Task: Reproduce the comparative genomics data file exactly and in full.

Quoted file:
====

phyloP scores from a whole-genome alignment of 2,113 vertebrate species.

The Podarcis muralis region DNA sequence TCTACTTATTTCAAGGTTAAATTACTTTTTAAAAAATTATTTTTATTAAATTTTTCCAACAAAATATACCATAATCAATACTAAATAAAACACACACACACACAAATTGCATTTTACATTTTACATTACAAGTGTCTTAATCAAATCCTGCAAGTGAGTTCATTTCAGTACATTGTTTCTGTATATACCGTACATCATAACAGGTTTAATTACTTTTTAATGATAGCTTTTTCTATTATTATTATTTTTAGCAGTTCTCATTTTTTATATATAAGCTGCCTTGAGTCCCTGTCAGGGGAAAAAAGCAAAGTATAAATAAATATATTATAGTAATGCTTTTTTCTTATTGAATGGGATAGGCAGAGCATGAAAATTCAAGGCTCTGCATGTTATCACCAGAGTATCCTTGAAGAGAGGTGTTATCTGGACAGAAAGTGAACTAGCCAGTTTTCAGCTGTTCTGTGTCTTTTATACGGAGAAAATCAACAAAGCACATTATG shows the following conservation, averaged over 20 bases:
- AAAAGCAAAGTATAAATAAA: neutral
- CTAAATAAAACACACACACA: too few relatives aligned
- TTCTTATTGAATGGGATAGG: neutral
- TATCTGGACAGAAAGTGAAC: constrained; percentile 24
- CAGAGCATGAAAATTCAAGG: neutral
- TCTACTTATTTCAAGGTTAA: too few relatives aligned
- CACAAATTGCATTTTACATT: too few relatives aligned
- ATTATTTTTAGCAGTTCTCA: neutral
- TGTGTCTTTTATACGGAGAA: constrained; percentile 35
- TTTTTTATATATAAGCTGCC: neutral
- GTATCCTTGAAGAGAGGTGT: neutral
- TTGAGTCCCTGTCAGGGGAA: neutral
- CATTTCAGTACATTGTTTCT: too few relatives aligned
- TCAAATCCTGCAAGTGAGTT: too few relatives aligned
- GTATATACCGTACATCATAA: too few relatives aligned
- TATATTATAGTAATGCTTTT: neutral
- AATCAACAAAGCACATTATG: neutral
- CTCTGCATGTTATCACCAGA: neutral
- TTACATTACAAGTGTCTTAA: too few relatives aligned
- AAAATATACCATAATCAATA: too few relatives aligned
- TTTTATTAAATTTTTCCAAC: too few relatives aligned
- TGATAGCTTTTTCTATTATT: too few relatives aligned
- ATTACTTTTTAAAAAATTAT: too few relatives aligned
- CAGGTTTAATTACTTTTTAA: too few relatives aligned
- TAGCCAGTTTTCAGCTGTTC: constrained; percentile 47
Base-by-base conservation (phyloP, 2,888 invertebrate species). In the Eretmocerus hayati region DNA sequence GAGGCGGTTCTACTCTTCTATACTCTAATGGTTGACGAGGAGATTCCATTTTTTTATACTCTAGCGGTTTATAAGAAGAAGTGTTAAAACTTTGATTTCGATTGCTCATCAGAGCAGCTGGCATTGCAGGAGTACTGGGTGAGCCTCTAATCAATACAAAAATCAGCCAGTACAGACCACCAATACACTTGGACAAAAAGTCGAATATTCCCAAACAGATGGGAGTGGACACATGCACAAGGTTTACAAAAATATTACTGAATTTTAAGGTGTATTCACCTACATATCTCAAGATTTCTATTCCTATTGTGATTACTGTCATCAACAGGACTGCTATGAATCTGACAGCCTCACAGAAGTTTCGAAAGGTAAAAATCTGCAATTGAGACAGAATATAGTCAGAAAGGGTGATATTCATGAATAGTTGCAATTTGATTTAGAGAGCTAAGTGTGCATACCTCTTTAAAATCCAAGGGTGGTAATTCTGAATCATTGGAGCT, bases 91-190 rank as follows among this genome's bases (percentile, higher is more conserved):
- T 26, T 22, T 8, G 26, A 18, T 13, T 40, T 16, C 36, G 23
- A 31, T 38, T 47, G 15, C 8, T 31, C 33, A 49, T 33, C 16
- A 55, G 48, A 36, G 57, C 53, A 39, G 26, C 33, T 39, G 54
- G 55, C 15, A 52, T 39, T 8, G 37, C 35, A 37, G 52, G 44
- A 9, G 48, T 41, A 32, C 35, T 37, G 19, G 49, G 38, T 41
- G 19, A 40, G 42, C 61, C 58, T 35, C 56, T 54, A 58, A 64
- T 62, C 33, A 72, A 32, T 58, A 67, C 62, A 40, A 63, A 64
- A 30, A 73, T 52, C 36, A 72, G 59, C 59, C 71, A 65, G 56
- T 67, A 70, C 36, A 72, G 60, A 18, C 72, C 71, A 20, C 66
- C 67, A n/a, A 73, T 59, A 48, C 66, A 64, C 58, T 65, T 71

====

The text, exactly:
phyloP scores from a whole-genome alignment of 2,113 vertebrate species.

The Podarcis muralis region DNA sequence TCTACTTATTTCAAGGTTAAATTACTTTTTAAAAAATTATTTTTATTAAATTTTTCCAACAAAATATACCATAATCAATACTAAATAAAACACACACACACACAAATTGCATTTTACATTTTACATTACAAGTGTCTTAATCAAATCCTGCAAGTGAGTTCATTTCAGTACATTGTTTCTGTATATACCGTACATCATAACAGGTTTAATTACTTTTTAATGATAGCTTTTTCTATTATTATTATTTTTAGCAGTTCTCATTTTTTATATATAAGCTGCCTTGAGTCCCTGTCAGGGGAAAAAAGCAAAGTATAAATAAATATATTATAGTAATGCTTTTTTCTTATTGAATGGGATAGGCAGAGCATGAAAATTCAAGGCTCTGCATGTTATCACCAGAGTATCCTTGAAGAGAGGTGTTATCTGGACAGAAAGTGAACTAGCCAGTTTTCAGCTGTTCTGTGTCTTTTATACGGAGAAAATCAACAAAGCACATTATG shows the following conservation, averaged over 20 bases:
- AAAAGCAAAGTATAAATAAA: neutral
- CTAAATAAAACACACACACA: too few relatives aligned
- TTCTTATTGAATGGGATAGG: neutral
- TATCTGGACAGAAAGTGAAC: constrained; percentile 24
- CAGAGCATGAAAATTCAAGG: neutral
- TCTACTTATTTCAAGGTTAA: too few relatives aligned
- CACAAATTGCATTTTACATT: too few relatives aligned
- ATTATTTTTAGCAGTTCTCA: neutral
- TGTGTCTTTTATACGGAGAA: constrained; percentile 35
- TTTTTTATATATAAGCTGCC: neutral
- GTATCCTTGAAGAGAGGTGT: neutral
- TTGAGTCCCTGTCAGGGGAA: neutral
- CATTTCAGTACATTGTTTCT: too few relatives aligned
- TCAAATCCTGCAAGTGAGTT: too few relatives aligned
- GTATATACCGTACATCATAA: too few relatives aligned
- TATATTATAGTAATGCTTTT: neutral
- AATCAACAAAGCACATTATG: neutral
- CTCTGCATGTTATCACCAGA: neutral
- TTACATTACAAGTGTCTTAA: too few relatives aligned
- AAAATATACCATAATCAATA: too few relatives aligned
- TTTTATTAAATTTTTCCAAC: too few relatives aligned
- TGATAGCTTTTTCTATTATT: too few relatives aligned
- ATTACTTTTTAAAAAATTAT: too few relatives aligned
- CAGGTTTAATTACTTTTTAA: too few relatives aligned
- TAGCCAGTTTTCAGCTGTTC: constrained; percentile 47
Base-by-base conservation (phyloP, 2,888 invertebrate species). In the Eretmocerus hayati region DNA sequence GAGGCGGTTCTACTCTTCTATACTCTAATGGTTGACGAGGAGATTCCATTTTTTTATACTCTAGCGGTTTATAAGAAGAAGTGTTAAAACTTTGATTTCGATTGCTCATCAGAGCAGCTGGCATTGCAGGAGTACTGGGTGAGCCTCTAATCAATACAAAAATCAGCCAGTACAGACCACCAATACACTTGGACAAAAAGTCGAATATTCCCAAACAGATGGGAGTGGACACATGCACAAGGTTTACAAAAATATTACTGAATTTTAAGGTGTATTCACCTACATATCTCAAGATTTCTATTCCTATTGTGATTACTGTCATCAACAGGACTGCTATGAATCTGACAGCCTCACAGAAGTTTCGAAAGGTAAAAATCTGCAATTGAGACAGAATATAGTCAGAAAGGGTGATATTCATGAATAGTTGCAATTTGATTTAGAGAGCTAAGTGTGCATACCTCTTTAAAATCCAAGGGTGGTAATTCTGAATCATTGGAGCT, bases 91-190 rank as follows among this genome's bases (percentile, higher is more conserved):
- T 26, T 22, T 8, G 26, A 18, T 13, T 40, T 16, C 36, G 23
- A 31, T 38, T 47, G 15, C 8, T 31, C 33, A 49, T 33, C 16
- A 55, G 48, A 36, G 57, C 53, A 39, G 26, C 33, T 39, G 54
- G 55, C 15, A 52, T 39, T 8, G 37, C 35, A 37, G 52, G 44
- A 9, G 48, T 41, A 32, C 35, T 37, G 19, G 49, G 38, T 41
- G 19, A 40, G 42, C 61, C 58, T 35, C 56, T 54, A 58, A 64
- T 62, C 33, A 72, A 32, T 58, A 67, C 62, A 40, A 63, A 64
- A 30, A 73, T 52, C 36, A 72, G 59, C 59, C 71, A 65, G 56
- T 67, A 70, C 36, A 72, G 60, A 18, C 72, C 71, A 20, C 66
- C 67, A n/a, A 73, T 59, A 48, C 66, A 64, C 58, T 65, T 71